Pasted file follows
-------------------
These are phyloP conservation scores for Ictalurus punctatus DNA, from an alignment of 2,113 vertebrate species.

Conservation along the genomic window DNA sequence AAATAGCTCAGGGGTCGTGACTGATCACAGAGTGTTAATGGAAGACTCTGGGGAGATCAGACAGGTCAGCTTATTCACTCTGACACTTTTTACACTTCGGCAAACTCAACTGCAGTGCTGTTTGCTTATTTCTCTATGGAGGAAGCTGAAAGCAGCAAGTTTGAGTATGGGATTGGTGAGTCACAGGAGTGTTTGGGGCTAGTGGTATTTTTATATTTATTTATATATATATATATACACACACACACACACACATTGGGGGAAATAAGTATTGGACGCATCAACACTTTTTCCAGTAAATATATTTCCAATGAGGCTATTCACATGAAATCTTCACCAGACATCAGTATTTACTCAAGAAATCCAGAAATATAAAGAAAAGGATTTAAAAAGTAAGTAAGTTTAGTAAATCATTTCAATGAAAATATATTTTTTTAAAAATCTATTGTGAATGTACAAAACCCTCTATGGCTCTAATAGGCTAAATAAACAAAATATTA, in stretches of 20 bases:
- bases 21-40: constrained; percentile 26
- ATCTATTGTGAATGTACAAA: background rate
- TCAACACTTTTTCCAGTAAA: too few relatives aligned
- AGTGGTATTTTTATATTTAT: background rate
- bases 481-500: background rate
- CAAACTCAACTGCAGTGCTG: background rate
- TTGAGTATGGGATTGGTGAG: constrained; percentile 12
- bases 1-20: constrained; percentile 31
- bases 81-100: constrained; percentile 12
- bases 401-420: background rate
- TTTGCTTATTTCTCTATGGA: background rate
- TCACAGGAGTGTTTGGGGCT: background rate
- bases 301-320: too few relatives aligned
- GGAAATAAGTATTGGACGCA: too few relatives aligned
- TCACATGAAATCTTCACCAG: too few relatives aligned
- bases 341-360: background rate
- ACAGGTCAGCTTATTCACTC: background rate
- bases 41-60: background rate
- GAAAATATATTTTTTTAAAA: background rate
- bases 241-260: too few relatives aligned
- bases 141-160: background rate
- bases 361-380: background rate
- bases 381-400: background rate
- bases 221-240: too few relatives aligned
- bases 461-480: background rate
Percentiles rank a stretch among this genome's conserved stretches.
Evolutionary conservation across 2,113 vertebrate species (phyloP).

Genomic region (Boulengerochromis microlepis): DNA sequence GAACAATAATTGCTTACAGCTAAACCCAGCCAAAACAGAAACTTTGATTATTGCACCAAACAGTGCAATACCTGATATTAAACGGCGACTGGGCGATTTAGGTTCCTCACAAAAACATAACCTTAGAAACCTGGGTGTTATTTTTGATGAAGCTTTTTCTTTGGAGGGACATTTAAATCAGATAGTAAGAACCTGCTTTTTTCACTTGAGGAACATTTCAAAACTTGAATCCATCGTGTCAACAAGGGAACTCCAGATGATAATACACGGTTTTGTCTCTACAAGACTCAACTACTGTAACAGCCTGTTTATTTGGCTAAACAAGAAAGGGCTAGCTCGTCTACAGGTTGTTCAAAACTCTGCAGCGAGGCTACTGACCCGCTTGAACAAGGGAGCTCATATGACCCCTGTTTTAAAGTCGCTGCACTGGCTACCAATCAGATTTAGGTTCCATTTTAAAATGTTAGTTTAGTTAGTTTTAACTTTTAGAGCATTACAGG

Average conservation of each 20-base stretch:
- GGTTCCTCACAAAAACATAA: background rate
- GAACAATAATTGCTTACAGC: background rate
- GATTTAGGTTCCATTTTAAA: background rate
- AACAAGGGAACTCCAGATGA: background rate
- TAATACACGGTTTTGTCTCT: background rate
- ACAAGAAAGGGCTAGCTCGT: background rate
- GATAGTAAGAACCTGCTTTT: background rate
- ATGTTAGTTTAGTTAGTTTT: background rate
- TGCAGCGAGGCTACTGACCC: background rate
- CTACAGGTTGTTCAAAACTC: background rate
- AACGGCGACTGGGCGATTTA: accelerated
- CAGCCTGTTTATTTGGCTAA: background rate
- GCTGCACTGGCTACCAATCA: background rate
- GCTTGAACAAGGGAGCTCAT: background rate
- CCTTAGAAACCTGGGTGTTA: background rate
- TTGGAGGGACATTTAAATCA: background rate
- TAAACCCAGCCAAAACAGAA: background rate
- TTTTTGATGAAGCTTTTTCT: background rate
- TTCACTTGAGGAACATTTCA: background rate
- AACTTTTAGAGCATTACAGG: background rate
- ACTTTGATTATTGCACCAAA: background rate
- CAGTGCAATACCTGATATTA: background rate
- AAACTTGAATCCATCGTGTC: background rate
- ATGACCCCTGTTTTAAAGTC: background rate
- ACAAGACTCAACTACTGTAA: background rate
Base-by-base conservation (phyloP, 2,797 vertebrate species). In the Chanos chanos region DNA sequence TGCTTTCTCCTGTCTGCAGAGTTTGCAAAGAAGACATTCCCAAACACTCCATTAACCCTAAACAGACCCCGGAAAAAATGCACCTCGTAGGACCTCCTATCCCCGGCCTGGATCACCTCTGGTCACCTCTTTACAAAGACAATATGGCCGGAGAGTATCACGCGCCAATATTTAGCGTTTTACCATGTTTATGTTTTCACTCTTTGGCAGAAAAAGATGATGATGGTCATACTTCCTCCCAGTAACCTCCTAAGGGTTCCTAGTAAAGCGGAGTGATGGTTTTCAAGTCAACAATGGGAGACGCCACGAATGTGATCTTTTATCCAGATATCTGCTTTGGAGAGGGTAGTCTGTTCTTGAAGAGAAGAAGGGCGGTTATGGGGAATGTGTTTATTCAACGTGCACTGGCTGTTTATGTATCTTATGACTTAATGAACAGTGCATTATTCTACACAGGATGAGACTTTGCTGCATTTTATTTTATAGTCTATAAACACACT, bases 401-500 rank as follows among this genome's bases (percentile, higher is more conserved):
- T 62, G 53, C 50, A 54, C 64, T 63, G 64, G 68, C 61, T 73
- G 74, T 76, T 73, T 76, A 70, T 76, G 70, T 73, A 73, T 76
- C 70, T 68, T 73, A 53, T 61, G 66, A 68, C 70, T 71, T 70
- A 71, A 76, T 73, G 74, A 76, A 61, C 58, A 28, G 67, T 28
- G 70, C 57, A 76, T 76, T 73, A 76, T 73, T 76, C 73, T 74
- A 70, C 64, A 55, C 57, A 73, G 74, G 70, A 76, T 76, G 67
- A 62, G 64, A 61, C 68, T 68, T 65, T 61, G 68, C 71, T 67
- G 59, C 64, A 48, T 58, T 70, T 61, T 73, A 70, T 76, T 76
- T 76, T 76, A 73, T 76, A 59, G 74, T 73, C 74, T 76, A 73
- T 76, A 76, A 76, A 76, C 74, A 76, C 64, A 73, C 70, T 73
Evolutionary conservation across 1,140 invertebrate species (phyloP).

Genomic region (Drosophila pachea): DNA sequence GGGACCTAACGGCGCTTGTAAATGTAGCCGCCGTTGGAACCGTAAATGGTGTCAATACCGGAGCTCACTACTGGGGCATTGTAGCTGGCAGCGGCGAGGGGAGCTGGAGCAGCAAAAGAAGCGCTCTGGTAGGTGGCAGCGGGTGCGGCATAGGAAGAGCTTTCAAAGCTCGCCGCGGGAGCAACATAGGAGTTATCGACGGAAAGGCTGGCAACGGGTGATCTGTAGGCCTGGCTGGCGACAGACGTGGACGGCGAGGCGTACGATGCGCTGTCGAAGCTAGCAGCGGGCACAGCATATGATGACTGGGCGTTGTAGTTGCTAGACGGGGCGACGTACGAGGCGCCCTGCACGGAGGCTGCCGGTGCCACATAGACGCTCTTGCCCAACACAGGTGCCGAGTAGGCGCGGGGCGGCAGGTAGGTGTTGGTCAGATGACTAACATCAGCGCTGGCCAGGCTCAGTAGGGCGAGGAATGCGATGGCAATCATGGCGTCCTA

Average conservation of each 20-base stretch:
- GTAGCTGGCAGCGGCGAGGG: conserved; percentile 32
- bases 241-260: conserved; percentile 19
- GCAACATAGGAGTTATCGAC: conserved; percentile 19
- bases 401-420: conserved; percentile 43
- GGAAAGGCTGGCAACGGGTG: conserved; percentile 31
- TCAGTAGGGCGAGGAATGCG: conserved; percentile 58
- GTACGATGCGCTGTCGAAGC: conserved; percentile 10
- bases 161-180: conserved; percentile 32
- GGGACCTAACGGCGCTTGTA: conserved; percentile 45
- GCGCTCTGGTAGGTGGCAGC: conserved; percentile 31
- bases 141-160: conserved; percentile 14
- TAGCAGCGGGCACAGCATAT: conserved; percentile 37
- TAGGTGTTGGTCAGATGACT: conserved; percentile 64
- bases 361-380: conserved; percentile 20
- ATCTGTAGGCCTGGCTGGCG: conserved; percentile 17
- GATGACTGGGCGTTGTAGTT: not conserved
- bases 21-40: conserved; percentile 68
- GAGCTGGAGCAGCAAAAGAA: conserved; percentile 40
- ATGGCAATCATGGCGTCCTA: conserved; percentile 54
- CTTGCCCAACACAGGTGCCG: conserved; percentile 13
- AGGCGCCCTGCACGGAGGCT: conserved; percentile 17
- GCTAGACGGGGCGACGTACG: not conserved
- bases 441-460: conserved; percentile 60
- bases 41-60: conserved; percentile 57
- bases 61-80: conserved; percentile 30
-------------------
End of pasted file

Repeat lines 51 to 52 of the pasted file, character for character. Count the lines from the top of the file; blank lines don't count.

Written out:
- AACTTTTAGAGCATTACAGG: background rate
- ACTTTGATTATTGCACCAAA: background rate